Jason Reynold first memory of literature was the children’s book “Where the Wild Things Are” by Maurice Sendak. Reynold was drawn to Max’s story, but not the story itself. Reynolds tells Daily Reuters that words like “mischief”, “rumpus” were what triggered Reynold’s faith in “the magic and language.”

Reynolds grew up without the magic of books. Reynolds felt no connection. He found books boring and the words in them to be a bit dreadful. He found his spark in hip-hop music instead. He would become an author when he was 10 years old, thanks to Queen Latifah.

He says, “I’m reading her lyrics. I realize that there’s an connection between what she does with language and what the poets we learnt about during Black History Month do with language because it’s verse.” “That was my beginning of my journey, and that connection was amazing as a young man.

Reynolds would discover that magic in verse. He was drawn to Nikki Giovanni’s poetry collection “Cotton Candy On a Rainy day.” Reynolds says, “As a young man, I’m reading it and I’m like I don’t know how I can get it all but I love the feeling it makes in my mouth.”


He would find a novel that finally broke through to him in college. It was Richard Wright’s memoir, “Black Boy”. It was actually the first pages of the book that Reynolds found interesting. There, a 4-year old Wright sets the curtains on fire for his grandmother.

Reynolds says that the payoff was quick, whereas other books he received at school made it feel like you had work to get the payoff. Reynolds struggled through 50 pages of school books before reaching the good parts. “(“Black Boy”) attracted me because it told me that reading could be fun.

The author would be able to show that books can be diverse by writing “Black Boy”. “I discovered there were Black stories which reminded me of both my mother and my grandfather, and that reminded me of my father.” He says that he started to read everything. Zora Nealehurston, Wallace Thurman and James Baldwin were among his favorite writers.

Reynold was 21 when he achieved his first success as a YA author. “My Name Is Jason” was the novel. Mine Too. “Our Story Our Way” was co-written by Jason Griffin. The book follows two artists, one Black and one one White, as they embark on their respective artistic journeys. Although it wasn’t intended to be a YA book but was published as such. “We didn’t know what the publishers were talking about. We had written a book about ourselves and assumed that this was only for adults. Now that I think about it, I see that the book was young adult because we were young adults.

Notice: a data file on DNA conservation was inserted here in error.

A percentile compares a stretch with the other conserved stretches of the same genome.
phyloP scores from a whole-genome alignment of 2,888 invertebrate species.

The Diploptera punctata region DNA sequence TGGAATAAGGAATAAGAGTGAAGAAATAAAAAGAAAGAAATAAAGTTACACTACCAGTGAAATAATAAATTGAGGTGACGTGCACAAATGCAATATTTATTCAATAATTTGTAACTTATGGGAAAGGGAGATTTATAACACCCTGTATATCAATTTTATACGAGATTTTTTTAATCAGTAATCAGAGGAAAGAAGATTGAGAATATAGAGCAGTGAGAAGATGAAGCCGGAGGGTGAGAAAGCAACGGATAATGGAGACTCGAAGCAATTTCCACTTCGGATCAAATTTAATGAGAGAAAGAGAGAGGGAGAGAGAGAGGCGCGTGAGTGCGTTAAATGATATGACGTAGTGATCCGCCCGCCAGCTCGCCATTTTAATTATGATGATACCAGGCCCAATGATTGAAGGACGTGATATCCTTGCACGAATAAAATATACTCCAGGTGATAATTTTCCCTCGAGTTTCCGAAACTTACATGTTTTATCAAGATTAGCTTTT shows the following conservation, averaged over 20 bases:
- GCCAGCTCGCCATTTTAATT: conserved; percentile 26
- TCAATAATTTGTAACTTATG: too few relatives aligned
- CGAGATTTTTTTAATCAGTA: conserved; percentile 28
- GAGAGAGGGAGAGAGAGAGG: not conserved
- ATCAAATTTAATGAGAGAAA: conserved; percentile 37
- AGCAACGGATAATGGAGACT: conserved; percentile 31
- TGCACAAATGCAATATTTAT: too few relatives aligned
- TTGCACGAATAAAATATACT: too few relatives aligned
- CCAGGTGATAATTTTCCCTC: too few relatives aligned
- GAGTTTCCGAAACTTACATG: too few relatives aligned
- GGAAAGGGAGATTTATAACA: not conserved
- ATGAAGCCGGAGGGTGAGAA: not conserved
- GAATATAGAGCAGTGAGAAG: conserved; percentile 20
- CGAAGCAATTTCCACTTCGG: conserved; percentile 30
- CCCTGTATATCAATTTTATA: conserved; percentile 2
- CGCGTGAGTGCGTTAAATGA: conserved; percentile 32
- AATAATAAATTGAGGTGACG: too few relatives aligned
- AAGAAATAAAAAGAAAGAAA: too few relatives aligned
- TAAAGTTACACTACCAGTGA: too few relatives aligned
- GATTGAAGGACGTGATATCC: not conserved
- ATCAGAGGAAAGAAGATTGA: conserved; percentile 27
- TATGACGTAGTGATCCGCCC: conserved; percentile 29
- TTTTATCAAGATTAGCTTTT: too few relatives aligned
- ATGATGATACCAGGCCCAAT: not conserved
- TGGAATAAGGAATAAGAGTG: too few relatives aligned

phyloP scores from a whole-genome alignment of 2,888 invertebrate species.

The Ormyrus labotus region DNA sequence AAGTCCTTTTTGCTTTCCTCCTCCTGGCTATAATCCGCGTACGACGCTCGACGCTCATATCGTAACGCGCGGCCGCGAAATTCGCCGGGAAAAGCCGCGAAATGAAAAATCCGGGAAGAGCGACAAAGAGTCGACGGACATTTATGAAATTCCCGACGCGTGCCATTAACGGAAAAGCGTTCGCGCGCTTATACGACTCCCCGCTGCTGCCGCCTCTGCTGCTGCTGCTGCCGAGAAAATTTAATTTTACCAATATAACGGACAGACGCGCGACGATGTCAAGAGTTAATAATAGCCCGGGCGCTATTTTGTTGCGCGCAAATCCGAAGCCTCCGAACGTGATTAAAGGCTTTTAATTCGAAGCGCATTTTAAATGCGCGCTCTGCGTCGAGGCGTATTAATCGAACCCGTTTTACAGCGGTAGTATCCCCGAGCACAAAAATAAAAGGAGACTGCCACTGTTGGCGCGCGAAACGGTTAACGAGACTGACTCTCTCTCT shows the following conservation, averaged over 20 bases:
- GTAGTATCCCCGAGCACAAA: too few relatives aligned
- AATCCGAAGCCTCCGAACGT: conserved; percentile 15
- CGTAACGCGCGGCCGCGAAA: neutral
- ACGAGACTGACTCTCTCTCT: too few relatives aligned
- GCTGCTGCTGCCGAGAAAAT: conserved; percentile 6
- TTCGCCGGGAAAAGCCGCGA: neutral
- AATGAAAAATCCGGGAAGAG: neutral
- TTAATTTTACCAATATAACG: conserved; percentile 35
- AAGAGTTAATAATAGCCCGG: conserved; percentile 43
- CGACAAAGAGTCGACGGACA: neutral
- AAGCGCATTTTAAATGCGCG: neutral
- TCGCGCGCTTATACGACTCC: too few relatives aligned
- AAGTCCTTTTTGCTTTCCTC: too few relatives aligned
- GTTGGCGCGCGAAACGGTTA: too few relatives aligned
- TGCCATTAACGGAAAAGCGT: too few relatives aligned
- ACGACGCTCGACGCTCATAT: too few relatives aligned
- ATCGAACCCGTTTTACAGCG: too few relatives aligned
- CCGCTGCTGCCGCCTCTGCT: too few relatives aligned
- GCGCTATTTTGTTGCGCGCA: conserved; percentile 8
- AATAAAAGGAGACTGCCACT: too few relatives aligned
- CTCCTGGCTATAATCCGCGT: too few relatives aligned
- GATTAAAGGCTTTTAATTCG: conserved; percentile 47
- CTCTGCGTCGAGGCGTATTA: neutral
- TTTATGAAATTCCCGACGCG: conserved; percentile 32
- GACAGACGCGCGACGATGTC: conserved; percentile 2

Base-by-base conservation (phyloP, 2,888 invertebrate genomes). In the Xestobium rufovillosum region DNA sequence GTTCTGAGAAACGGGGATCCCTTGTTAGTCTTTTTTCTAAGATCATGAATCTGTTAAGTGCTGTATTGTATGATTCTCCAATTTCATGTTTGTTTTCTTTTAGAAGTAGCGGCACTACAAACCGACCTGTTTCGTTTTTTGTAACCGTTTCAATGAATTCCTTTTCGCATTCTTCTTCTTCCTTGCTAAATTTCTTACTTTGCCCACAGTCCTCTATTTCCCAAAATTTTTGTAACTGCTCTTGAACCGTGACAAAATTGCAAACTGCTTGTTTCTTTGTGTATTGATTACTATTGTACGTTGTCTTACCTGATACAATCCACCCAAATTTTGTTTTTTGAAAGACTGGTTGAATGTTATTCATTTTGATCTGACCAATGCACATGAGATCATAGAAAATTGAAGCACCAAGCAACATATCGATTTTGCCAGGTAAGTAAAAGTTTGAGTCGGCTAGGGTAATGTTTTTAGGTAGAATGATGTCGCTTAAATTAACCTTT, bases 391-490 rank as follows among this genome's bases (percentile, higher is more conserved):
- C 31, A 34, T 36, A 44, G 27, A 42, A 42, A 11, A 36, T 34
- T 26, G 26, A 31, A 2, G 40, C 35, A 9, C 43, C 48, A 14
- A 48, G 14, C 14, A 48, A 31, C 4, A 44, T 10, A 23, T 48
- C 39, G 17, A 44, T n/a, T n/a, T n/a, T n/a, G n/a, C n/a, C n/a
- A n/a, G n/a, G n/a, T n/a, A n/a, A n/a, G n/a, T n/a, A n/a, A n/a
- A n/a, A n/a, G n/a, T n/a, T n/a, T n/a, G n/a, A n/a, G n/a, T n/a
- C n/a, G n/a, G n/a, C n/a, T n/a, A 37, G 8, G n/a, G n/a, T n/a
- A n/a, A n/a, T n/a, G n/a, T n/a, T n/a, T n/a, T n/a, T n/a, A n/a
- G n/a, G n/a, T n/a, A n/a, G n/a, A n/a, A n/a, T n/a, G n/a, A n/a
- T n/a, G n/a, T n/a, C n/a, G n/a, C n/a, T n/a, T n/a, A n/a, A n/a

The book did not sell well. Simon & Schuster plans on republishing the book in the summer 2022. Reynolds left writing to work for many years in retail. However, this time was not wasted. Reynolds said that it gave him the opportunity to “study people” in a real-world setting. He was affirmed in his belief that everyone wants to be seen.

One day, Reynolds was visited by Christopher Myers (son of Walter Dean Myers), a close friend and illustrator. Christopher, an illustrator and author himself, informed Reynolds that his father was getting older and encouraged him to write about those stories. These are the kids that are difficult to love.

Reynolds did exactly that. Reynolds returned to writing, and he wrote for the kids who weren’t seen. Both readers and the industry took notice.

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His 2014 novel, “When I Was the Greatest”, about a young man named Ali living in New York’s Bedford-Stuyvesant area of New York City, won the Coretta Scott King/John Steptoe Award 2015 for New Talent.

He would publish two books in 2015 to follow up: “The Boy in the Black Suit,” a story about Matt, a young man who works in a funeral house (which was awarded a Coretta Scott King Honor) and “All American Boys,” a book he co-authored with Brendan Kiely about a Black teenage victim of a white officer. “Boys,” the first Walter Dean Myers Award, from We Need Diverse Books (a Coretta Scott King honor), was awarded to him.